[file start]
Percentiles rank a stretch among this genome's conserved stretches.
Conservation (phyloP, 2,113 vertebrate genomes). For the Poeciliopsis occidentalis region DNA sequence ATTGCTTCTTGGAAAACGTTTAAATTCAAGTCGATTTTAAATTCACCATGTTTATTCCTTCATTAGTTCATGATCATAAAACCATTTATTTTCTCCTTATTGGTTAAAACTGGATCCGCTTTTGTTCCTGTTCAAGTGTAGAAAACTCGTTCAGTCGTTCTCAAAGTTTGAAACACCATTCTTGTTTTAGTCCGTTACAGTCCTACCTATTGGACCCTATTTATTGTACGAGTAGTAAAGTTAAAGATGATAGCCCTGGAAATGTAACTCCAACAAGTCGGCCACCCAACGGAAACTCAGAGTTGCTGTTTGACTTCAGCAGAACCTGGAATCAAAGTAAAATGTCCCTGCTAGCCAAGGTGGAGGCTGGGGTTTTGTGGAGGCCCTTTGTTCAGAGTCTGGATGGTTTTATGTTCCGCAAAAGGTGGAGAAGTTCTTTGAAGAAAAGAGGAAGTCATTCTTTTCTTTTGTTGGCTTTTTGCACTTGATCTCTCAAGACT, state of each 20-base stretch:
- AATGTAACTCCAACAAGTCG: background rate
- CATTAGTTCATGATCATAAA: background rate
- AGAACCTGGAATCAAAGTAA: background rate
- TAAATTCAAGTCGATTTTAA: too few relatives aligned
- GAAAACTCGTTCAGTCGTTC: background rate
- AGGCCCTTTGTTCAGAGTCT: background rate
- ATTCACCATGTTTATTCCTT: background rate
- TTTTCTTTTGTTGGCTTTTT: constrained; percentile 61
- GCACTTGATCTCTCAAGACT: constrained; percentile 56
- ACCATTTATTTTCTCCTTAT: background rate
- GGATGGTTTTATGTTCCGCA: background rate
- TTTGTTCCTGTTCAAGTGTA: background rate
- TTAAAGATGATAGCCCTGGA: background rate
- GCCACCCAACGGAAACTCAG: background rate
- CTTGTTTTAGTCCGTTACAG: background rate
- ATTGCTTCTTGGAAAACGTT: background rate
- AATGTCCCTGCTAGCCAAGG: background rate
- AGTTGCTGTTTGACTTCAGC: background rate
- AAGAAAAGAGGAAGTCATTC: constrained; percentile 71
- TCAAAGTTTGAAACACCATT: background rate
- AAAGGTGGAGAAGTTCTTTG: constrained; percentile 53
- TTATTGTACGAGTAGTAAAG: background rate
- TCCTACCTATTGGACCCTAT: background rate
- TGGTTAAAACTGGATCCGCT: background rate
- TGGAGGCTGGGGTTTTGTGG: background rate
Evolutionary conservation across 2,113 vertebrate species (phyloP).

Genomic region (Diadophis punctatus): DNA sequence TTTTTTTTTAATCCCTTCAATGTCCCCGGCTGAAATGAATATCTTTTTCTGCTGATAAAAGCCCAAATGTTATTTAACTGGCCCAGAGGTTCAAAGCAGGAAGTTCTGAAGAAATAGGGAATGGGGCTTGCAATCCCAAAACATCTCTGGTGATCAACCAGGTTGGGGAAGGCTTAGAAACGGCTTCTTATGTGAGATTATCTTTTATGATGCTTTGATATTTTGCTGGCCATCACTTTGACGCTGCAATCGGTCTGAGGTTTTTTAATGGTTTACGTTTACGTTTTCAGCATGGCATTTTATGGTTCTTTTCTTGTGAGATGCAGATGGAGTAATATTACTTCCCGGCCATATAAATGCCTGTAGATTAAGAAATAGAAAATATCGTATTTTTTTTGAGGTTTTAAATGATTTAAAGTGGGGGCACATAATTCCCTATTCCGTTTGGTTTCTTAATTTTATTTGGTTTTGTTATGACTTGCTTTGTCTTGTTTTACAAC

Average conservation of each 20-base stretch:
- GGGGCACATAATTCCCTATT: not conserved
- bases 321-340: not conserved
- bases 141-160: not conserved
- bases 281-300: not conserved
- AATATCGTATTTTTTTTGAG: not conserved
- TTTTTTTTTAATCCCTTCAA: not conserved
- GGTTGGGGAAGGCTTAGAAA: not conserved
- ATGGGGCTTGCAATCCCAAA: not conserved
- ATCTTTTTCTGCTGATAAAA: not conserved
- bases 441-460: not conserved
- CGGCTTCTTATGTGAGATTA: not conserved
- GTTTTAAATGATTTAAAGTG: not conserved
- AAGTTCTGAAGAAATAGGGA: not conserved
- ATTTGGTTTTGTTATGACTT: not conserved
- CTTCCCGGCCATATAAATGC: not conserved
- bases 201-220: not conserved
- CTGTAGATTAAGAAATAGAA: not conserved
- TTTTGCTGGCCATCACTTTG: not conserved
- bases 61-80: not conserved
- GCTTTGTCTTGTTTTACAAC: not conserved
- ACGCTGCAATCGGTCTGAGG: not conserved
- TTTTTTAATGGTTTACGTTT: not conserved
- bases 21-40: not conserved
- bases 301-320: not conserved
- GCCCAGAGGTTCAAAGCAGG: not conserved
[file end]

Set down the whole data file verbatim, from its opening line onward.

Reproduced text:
Percentiles rank a stretch among this genome's conserved stretches.
Conservation (phyloP, 2,113 vertebrate genomes). For the Poeciliopsis occidentalis region DNA sequence ATTGCTTCTTGGAAAACGTTTAAATTCAAGTCGATTTTAAATTCACCATGTTTATTCCTTCATTAGTTCATGATCATAAAACCATTTATTTTCTCCTTATTGGTTAAAACTGGATCCGCTTTTGTTCCTGTTCAAGTGTAGAAAACTCGTTCAGTCGTTCTCAAAGTTTGAAACACCATTCTTGTTTTAGTCCGTTACAGTCCTACCTATTGGACCCTATTTATTGTACGAGTAGTAAAGTTAAAGATGATAGCCCTGGAAATGTAACTCCAACAAGTCGGCCACCCAACGGAAACTCAGAGTTGCTGTTTGACTTCAGCAGAACCTGGAATCAAAGTAAAATGTCCCTGCTAGCCAAGGTGGAGGCTGGGGTTTTGTGGAGGCCCTTTGTTCAGAGTCTGGATGGTTTTATGTTCCGCAAAAGGTGGAGAAGTTCTTTGAAGAAAAGAGGAAGTCATTCTTTTCTTTTGTTGGCTTTTTGCACTTGATCTCTCAAGACT, state of each 20-base stretch:
- AATGTAACTCCAACAAGTCG: background rate
- CATTAGTTCATGATCATAAA: background rate
- AGAACCTGGAATCAAAGTAA: background rate
- TAAATTCAAGTCGATTTTAA: too few relatives aligned
- GAAAACTCGTTCAGTCGTTC: background rate
- AGGCCCTTTGTTCAGAGTCT: background rate
- ATTCACCATGTTTATTCCTT: background rate
- TTTTCTTTTGTTGGCTTTTT: constrained; percentile 61
- GCACTTGATCTCTCAAGACT: constrained; percentile 56
- ACCATTTATTTTCTCCTTAT: background rate
- GGATGGTTTTATGTTCCGCA: background rate
- TTTGTTCCTGTTCAAGTGTA: background rate
- TTAAAGATGATAGCCCTGGA: background rate
- GCCACCCAACGGAAACTCAG: background rate
- CTTGTTTTAGTCCGTTACAG: background rate
- ATTGCTTCTTGGAAAACGTT: background rate
- AATGTCCCTGCTAGCCAAGG: background rate
- AGTTGCTGTTTGACTTCAGC: background rate
- AAGAAAAGAGGAAGTCATTC: constrained; percentile 71
- TCAAAGTTTGAAACACCATT: background rate
- AAAGGTGGAGAAGTTCTTTG: constrained; percentile 53
- TTATTGTACGAGTAGTAAAG: background rate
- TCCTACCTATTGGACCCTAT: background rate
- TGGTTAAAACTGGATCCGCT: background rate
- TGGAGGCTGGGGTTTTGTGG: background rate
Evolutionary conservation across 2,113 vertebrate species (phyloP).

Genomic region (Diadophis punctatus): DNA sequence TTTTTTTTTAATCCCTTCAATGTCCCCGGCTGAAATGAATATCTTTTTCTGCTGATAAAAGCCCAAATGTTATTTAACTGGCCCAGAGGTTCAAAGCAGGAAGTTCTGAAGAAATAGGGAATGGGGCTTGCAATCCCAAAACATCTCTGGTGATCAACCAGGTTGGGGAAGGCTTAGAAACGGCTTCTTATGTGAGATTATCTTTTATGATGCTTTGATATTTTGCTGGCCATCACTTTGACGCTGCAATCGGTCTGAGGTTTTTTAATGGTTTACGTTTACGTTTTCAGCATGGCATTTTATGGTTCTTTTCTTGTGAGATGCAGATGGAGTAATATTACTTCCCGGCCATATAAATGCCTGTAGATTAAGAAATAGAAAATATCGTATTTTTTTTGAGGTTTTAAATGATTTAAAGTGGGGGCACATAATTCCCTATTCCGTTTGGTTTCTTAATTTTATTTGGTTTTGTTATGACTTGCTTTGTCTTGTTTTACAAC

Average conservation of each 20-base stretch:
- GGGGCACATAATTCCCTATT: not conserved
- bases 321-340: not conserved
- bases 141-160: not conserved
- bases 281-300: not conserved
- AATATCGTATTTTTTTTGAG: not conserved
- TTTTTTTTTAATCCCTTCAA: not conserved
- GGTTGGGGAAGGCTTAGAAA: not conserved
- ATGGGGCTTGCAATCCCAAA: not conserved
- ATCTTTTTCTGCTGATAAAA: not conserved
- bases 441-460: not conserved
- CGGCTTCTTATGTGAGATTA: not conserved
- GTTTTAAATGATTTAAAGTG: not conserved
- AAGTTCTGAAGAAATAGGGA: not conserved
- ATTTGGTTTTGTTATGACTT: not conserved
- CTTCCCGGCCATATAAATGC: not conserved
- bases 201-220: not conserved
- CTGTAGATTAAGAAATAGAA: not conserved
- TTTTGCTGGCCATCACTTTG: not conserved
- bases 61-80: not conserved
- GCTTTGTCTTGTTTTACAAC: not conserved
- ACGCTGCAATCGGTCTGAGG: not conserved
- TTTTTTAATGGTTTACGTTT: not conserved
- bases 21-40: not conserved
- bases 301-320: not conserved
- GCCCAGAGGTTCAAAGCAGG: not conserved